Wealthy travelers, Flexjet's Silvestro added, are "reconsidering the use of their capital and channeling it into private jet travel, although they may have used their capital differently in the past." There's also a shift "in what owners and customers want," he said.
“Families and leadership groups want to travel together and be able to travel long distances in comfort,” he said. "We see this as part of a long-term trend away from a hybrid commercial/private flight model to a model in which private aviation takes up a larger share of traffic." Silvestro said customers are also demanding "more speed and convenience on the ground," which will spur investment in infrastructure.
Leona Qi of VistaJet US confirms: “We continue to invest in ourselves and develop our infrastructure to be ready for whatever may come. Take on the next storm: this is the main lesson we have learned from the pandemic,” she said.
But going forward, domestic investment should include education and training programs to develop employees continually, Castagna said, and he believes this is a "higher priority than infrastructure or other capital investments by companies."
But despite investments, initiatives, and concerted efforts to meet demand, supply chain problems and staff shortages show no signs of easing, and while suppliers talk about the challenges of meeting the demand created, customers feel it personally.
“The supply chain, the lack of pilots, the challenges of the pandemic – there’s a whole list of excuses that have allowed our industry to lower the bar on service,” said Aviation Portfolio’s Ross, who represents clients in a number of charter and share programs. “These industry issues are real, but you run the business,” he continued. “You have to figure out how to get better, how to improve, how to develop. You don't wave the white flag and say, "This is an industry thing, so we just won't be as good as we used to be."
Meanwhile, Castagna warned that the changing demands of another key group could upend the industry if ignored: “Communities around general aviation airports that are seeing increased [post-pandemic] activity are questioning the impact on their quality of life,” he said. , while citing the ongoing high-profile efforts to close the airport as major measures.
He recommended firing "business owners and executives as key ambassadors" and "redefining the value of business aviation" to focus on growing mass access opportunities such as Part 380 charter flights (purchasing a single seat on a jet) and cargo delivery to night time. “There is a misrepresentation that business aviation is only for one percent of the population, which is not true,” he said. "It's about moving goods and people."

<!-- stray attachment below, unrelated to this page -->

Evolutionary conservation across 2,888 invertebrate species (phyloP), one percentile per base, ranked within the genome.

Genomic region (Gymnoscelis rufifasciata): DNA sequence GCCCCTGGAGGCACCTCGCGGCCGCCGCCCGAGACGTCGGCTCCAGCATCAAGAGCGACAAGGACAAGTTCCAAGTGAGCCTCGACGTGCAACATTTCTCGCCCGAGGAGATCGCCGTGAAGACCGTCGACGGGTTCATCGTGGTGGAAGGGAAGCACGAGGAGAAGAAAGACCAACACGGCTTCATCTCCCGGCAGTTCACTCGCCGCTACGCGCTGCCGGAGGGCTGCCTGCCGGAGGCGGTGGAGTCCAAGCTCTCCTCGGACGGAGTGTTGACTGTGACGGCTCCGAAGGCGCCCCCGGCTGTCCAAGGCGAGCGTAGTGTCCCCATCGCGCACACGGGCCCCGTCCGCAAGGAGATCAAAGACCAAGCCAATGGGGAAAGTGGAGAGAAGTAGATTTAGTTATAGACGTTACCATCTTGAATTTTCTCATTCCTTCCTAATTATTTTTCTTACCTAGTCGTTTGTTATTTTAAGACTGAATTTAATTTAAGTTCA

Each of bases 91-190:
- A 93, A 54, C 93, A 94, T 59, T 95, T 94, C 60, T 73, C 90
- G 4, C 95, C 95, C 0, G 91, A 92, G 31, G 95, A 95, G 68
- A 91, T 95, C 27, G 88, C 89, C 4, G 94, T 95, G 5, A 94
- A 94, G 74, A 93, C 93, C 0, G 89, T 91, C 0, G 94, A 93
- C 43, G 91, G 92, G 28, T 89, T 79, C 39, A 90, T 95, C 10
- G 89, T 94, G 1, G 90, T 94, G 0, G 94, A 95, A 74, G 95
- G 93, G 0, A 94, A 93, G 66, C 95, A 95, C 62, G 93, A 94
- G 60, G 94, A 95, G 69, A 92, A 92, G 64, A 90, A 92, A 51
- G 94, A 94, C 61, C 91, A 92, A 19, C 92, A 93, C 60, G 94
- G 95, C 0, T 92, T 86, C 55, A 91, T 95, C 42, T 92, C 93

Ready or Not
The federal public health emergency related to Covid-19 officially expires on May 11.
Among the positives for business aviation: “We know better how to communicate, how to work remotely, and we know more about health issues than before,” Bolen said. "Going through something like this makes you stronger, but 'stronger' doesn't mean going through it unscathed."
Another plus, he says, "the enduring benefits of business aviation, recognized by many people, may have been overestimated and better understood at a time when flexibility, predictability, and safety were called into question."
In terms of potential areas for improvement, EBAA's Kok said that business aviation "could benefit from more thorough contingency planning, especially in terms of supply chain disruptions and adapting to changing travel restrictions."
Argus's McCready, whose audit services cover all aspects of operating procedures, said a number of companies it certified "want to be more proactive" in developing pandemic contingency plans. "We're looking at how changes like modifying their SMS can help better fit today's challenges - who said we shouldn't include this in our instruction manuals so we have a base to work from?"
Looking back and looking forward, MedAire strongly recommended recognizing the impact of the pandemic on mental health, citing an increase in "anxiety, depression and post-traumatic stress disorder among aviation industry workers, including pilots, flight attendants, and ground staff."
In response, airline companies must provide employees with mental health resources and support, MedAire notes. Left unaddressed, these issues "can lead to long-term mental health consequences, including chronic stress, burnout and reduced job satisfaction, which can ultimately affect the safety and efficiency of the aviation industry."
Source: AINonline (ainonline.com)